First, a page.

History of neuroimaging
The first neuroimaging technique ever is the so-called ‘human circulation balance’ invented by Angelo Mosso  in the 1880s and able to non-invasively measure the redistribution of blood during emotional and intellectual activity. Then, in the early 1900s, a technique called pneumoencephalography was set. This process involved draining the cerebrospinal fluid from around the brain and replacing it with air, altering the relative density of the brain and its surroundings, to cause it to show up better on an x-ray, and it was considered to be incredibly unsafe for patients (Beaumont 8). A form of magnetic resonance imaging (MRI) and computed tomography (CT) were developed in the 1970s and 1980s. The new MRI and CT technologies were considerably less harmful and are explained in greater detail below. Next came SPECT and PET scans, which allowed scientists to map brain function because, unlike MRI and CT, these scans could create more than just static images of the brain's structure. Learning from MRI, PET and SPECT scanning, scientists were able to develop functional MRI (fMRI) with abilities that opened the door to direct observation of cognitive activities.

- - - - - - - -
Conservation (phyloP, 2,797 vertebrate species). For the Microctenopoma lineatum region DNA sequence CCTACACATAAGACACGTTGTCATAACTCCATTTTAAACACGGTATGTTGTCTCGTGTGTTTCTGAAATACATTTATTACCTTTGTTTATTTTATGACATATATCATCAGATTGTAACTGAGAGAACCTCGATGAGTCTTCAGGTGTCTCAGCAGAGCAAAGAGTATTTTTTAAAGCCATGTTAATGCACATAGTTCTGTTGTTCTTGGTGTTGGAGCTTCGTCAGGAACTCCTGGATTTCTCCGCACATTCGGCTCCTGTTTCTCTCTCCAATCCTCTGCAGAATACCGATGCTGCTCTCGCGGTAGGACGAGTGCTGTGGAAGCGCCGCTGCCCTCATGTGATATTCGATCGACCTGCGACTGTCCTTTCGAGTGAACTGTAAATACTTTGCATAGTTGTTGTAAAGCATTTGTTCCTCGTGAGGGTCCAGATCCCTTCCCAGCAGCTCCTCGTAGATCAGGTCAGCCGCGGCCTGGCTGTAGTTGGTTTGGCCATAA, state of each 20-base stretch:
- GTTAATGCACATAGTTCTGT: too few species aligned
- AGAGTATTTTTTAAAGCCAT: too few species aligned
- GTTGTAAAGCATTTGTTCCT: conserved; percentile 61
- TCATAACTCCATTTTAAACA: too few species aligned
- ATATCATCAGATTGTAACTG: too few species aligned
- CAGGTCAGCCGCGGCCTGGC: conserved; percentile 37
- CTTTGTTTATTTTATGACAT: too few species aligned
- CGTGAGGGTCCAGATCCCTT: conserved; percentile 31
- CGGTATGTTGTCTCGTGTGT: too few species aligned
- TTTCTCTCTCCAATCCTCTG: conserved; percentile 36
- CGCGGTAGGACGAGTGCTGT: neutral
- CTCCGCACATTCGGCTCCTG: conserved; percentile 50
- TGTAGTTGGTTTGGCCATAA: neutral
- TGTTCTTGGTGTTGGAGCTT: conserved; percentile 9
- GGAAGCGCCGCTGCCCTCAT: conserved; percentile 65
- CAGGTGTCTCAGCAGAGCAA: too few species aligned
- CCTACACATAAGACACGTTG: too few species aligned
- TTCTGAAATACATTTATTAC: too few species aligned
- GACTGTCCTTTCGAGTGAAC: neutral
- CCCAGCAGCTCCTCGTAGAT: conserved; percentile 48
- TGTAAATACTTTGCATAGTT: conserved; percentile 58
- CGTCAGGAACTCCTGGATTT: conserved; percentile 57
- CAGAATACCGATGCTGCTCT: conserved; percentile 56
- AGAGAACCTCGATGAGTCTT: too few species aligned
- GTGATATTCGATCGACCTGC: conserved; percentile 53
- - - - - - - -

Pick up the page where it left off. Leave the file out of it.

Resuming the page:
Angelo Mosso and his "human circulation balance"Edit
The desire to understand the human mind has been one of the main desires of philosophers throughout the ages. Questions about thoughts, desires, etcetera have drawn psychologists, computer scientists, philosophers, sociologists and the like together into the new discipline of cognitive science. Non-invasive imaging of the human brain has proven invaluable in this context.